R. v. D.M., 2012 ONCA 894 is a source for the principle that the confession rule applies prior to arrest or detention:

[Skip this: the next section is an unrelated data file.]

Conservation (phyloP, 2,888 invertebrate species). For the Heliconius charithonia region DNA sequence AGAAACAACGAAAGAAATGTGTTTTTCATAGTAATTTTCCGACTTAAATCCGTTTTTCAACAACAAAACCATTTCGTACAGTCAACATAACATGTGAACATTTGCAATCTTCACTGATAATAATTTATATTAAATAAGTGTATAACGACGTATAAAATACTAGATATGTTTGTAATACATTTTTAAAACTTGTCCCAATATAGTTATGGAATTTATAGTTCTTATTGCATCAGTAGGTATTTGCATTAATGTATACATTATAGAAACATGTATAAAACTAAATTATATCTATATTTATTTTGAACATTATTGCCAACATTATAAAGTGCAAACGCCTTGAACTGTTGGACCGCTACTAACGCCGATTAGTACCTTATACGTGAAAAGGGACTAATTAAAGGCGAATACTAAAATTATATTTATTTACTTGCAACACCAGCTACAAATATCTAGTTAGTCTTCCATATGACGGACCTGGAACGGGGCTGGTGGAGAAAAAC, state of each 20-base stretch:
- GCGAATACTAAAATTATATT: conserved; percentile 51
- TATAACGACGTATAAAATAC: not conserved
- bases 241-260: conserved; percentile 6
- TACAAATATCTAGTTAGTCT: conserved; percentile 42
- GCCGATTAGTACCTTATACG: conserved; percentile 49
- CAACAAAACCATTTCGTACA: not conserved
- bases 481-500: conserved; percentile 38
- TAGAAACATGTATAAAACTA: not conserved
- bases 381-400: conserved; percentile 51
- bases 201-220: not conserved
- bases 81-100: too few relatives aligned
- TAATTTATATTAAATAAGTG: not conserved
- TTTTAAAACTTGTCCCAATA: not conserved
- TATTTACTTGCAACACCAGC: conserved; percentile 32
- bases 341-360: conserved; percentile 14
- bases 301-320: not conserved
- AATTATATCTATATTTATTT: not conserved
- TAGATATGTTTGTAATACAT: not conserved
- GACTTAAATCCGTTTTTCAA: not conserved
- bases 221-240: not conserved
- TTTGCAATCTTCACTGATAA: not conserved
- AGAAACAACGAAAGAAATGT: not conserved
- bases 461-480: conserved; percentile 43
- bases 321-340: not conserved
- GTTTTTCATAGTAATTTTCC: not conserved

When the appellant was interviewed by Sutton, he was not under arrest, nor was he detained. His rights under the Canadian Charter of Rights and Freedomswere not triggered. However, I agree with the appellant that when he was interviewed, he was a suspect, indeed, the target of a criminal investigation. Therefore, the common law confessions rule, described by the Supreme Court of Canada in R. v. Oickle, 2000 SCC 38,  2 S.C.R. 3, applies. The confessions rule requires the Crown to demonstrate beyond a reasonable doubt that a confession made by a suspect to a person in authority, such as the admission in this case, was voluntary: R. v. Oickle, at para. 30.